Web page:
David Rush: Painting Copper with Fire
Armed with only a blowtorch, David Rush uses copper as a canvas, relying on the elements to create mesmerizing colors for his colorful line of wall art, copper kitchen backsplashes and bar tops. He operates Firebrush Studios in Eureka Springs, Arkansas, where the weather coaxes his blowtorch’s heat to bring out specific colors he knows are dictated by what’s going on in the air at a given time.
Over the years, he’s learned that the Arkansas weather gives a mesmerizingly vibrant feel to his final pieces.
While Rush has focused on different ways to use copper in recent years, like small wall hangings and beaded trees, his framed copper often done in 11-inch-by-14-inch and 16-inch-by-20-inch sizes, or even larger, is often what gets people’s attention easily because of the brilliance in his tones. He also fabricates copper kitchen backsplashes and bar tops.
He first learned about painting copper with fire in a smaller format from a copper colorist at Silver Dollar City in Branson, Missouri, and took brief lessons there so he could understand how to expand into larger pieces.
With his torch heads, he incorporates organic patterns, cabbages, flowers, starbursts, dragonflies and images of people dancing into his work.
“I take raw 21-gauge sheet copper and use probably 10 to 15 different torch heads—I literally use them like a paint brush,” Rush explains. “The colors I get have a lot to do with air temperature, barometric pressure, the time of the year, the type of heat I use and how much heat I use.”
He focuses on approximately 8 to 10 inches of diameter across a sheet of copper at once because of how quickly heat dissipates.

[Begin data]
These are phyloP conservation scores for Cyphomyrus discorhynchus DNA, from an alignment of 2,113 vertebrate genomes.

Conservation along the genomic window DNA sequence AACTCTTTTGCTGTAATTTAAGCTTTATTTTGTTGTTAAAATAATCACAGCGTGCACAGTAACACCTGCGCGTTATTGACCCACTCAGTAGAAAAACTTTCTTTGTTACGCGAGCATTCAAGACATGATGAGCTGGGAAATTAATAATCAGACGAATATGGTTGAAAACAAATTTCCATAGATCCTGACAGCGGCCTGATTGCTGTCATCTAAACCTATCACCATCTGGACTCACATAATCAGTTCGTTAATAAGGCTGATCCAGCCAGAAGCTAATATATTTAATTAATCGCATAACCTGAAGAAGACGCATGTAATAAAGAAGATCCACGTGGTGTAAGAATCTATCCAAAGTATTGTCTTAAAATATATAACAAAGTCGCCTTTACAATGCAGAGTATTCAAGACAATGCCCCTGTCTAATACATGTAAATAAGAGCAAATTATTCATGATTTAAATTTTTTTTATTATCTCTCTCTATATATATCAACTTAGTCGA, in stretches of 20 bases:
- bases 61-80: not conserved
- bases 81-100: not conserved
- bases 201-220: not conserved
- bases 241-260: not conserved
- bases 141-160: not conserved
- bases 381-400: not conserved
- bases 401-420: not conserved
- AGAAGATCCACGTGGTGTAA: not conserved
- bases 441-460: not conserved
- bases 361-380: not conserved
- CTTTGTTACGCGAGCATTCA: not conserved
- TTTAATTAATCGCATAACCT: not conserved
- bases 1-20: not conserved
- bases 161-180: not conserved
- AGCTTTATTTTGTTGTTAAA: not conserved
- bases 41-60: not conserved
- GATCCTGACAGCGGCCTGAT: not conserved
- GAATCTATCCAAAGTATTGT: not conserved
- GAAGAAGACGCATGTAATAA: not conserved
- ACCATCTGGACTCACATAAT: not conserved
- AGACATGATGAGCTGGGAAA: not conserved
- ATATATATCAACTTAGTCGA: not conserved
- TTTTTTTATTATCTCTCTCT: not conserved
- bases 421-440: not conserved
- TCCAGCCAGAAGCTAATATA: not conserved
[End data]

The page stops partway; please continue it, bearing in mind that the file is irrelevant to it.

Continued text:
“Colors change when heat dissipates,” Rush notes.
Being surrounded by mountains lends to less than usual weather patterns in the part of Arkansas where Rush does his work.
“If I was flame-painting two to three hours before a storm came in, the barometric pressure changes would give me pastels, and pastels are sought after,” he says. “People love the pastels, but I have to catch them just right, and I have about a two-hour window to shoot those pastels.”
Hues can quickly take on a different saturation.
“Once that storm is here, and it starts raining [while it’s about 75 degrees Fahrenheit], it goes into hard colors like cobalt blues, blood reds and yellows this time of year,” he adds.
Flame-painting at zero degrees doesn’t work because no torch will stay lit.
“But say it’s 25 to 30 degrees—I will get the most vibrant golds and greens because the copper doesn’t heat and stay hot,” Rush says. “It continuously cools because it’s so cold outside, and I have an outdoor studio, so I’m in the elements.”
And the elements are integral to his art.
“We have really high humidity in the summertime, so if my humidity is at 90 percent, and I go to flame-paint, the copper will pepper,” he says. “It will look like little specks of pepper all over the copper. That’s literally moisture coming through the torch and going onto the metal. Water of any kind etches copper instantly, and it doesn’t come out. It’s permanent. So you get these designs that look like they’re peppered or stippled.”
Rush sources his copper sheets from C. Mayo Inc. based in Springdale, Arkansas.
Some of Rush’s larger art as well as copper jewelry he crafts is on display at The Jewel Box, a gallery in his town.
“We live in a very stressful world,” Rush says about the importance of art today and how his pieces are tied into a release away from that. “These colors are very calming to people.”
Also in this Issue:
- The Luminescent Glow of Painting on Copper
- David Rush: Painting Copper with Fire
- Carl Altman’s Love of Sunlight Through Stained Glass
- Mastering the Art of Flame Painting
- Yogi Berra Museum & Learning Center Unveils Champions in Bronze